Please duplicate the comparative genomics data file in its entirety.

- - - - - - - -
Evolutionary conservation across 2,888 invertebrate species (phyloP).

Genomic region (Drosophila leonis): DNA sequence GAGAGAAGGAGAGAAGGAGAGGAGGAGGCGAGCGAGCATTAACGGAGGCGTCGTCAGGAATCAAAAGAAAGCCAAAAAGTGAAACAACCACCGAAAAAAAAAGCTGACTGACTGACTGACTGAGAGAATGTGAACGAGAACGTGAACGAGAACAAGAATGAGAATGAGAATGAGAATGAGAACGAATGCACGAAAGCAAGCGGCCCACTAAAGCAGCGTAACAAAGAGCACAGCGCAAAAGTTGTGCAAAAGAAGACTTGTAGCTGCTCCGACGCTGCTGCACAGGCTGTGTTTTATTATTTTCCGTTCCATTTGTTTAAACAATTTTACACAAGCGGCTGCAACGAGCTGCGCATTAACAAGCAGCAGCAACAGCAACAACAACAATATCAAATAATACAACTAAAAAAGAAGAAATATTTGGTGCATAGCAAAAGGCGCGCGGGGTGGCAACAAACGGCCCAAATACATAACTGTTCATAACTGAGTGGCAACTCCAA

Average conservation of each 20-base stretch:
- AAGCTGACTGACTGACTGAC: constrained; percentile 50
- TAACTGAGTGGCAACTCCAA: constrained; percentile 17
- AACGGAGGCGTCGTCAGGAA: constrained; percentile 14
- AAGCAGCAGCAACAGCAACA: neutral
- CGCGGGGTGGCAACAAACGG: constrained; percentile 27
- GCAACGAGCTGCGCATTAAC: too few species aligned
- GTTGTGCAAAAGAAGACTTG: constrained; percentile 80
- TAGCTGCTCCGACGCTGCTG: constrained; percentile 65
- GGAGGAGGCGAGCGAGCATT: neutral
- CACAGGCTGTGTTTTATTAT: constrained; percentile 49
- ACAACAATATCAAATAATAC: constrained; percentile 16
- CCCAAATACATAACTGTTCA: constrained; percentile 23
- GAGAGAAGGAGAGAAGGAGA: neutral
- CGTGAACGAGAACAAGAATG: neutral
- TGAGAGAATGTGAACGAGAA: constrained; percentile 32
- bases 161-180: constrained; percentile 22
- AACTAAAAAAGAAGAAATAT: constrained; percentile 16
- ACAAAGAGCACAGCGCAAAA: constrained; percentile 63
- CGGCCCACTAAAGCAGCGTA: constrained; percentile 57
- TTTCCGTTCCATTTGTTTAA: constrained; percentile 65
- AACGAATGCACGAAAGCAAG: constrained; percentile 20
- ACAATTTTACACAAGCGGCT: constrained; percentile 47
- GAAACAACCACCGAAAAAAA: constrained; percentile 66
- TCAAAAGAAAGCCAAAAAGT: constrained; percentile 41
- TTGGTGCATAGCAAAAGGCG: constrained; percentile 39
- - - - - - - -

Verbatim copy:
Evolutionary conservation across 2,888 invertebrate species (phyloP).

Genomic region (Drosophila leonis): DNA sequence GAGAGAAGGAGAGAAGGAGAGGAGGAGGCGAGCGAGCATTAACGGAGGCGTCGTCAGGAATCAAAAGAAAGCCAAAAAGTGAAACAACCACCGAAAAAAAAAGCTGACTGACTGACTGACTGAGAGAATGTGAACGAGAACGTGAACGAGAACAAGAATGAGAATGAGAATGAGAATGAGAACGAATGCACGAAAGCAAGCGGCCCACTAAAGCAGCGTAACAAAGAGCACAGCGCAAAAGTTGTGCAAAAGAAGACTTGTAGCTGCTCCGACGCTGCTGCACAGGCTGTGTTTTATTATTTTCCGTTCCATTTGTTTAAACAATTTTACACAAGCGGCTGCAACGAGCTGCGCATTAACAAGCAGCAGCAACAGCAACAACAACAATATCAAATAATACAACTAAAAAAGAAGAAATATTTGGTGCATAGCAAAAGGCGCGCGGGGTGGCAACAAACGGCCCAAATACATAACTGTTCATAACTGAGTGGCAACTCCAA

Average conservation of each 20-base stretch:
- AAGCTGACTGACTGACTGAC: constrained; percentile 50
- TAACTGAGTGGCAACTCCAA: constrained; percentile 17
- AACGGAGGCGTCGTCAGGAA: constrained; percentile 14
- AAGCAGCAGCAACAGCAACA: neutral
- CGCGGGGTGGCAACAAACGG: constrained; percentile 27
- GCAACGAGCTGCGCATTAAC: too few species aligned
- GTTGTGCAAAAGAAGACTTG: constrained; percentile 80
- TAGCTGCTCCGACGCTGCTG: constrained; percentile 65
- GGAGGAGGCGAGCGAGCATT: neutral
- CACAGGCTGTGTTTTATTAT: constrained; percentile 49
- ACAACAATATCAAATAATAC: constrained; percentile 16
- CCCAAATACATAACTGTTCA: constrained; percentile 23
- GAGAGAAGGAGAGAAGGAGA: neutral
- CGTGAACGAGAACAAGAATG: neutral
- TGAGAGAATGTGAACGAGAA: constrained; percentile 32
- bases 161-180: constrained; percentile 22
- AACTAAAAAAGAAGAAATAT: constrained; percentile 16
- ACAAAGAGCACAGCGCAAAA: constrained; percentile 63
- CGGCCCACTAAAGCAGCGTA: constrained; percentile 57
- TTTCCGTTCCATTTGTTTAA: constrained; percentile 65
- AACGAATGCACGAAAGCAAG: constrained; percentile 20
- ACAATTTTACACAAGCGGCT: constrained; percentile 47
- GAAACAACCACCGAAAAAAA: constrained; percentile 66
- TCAAAAGAAAGCCAAAAAGT: constrained; percentile 41
- TTGGTGCATAGCAAAAGGCG: constrained; percentile 39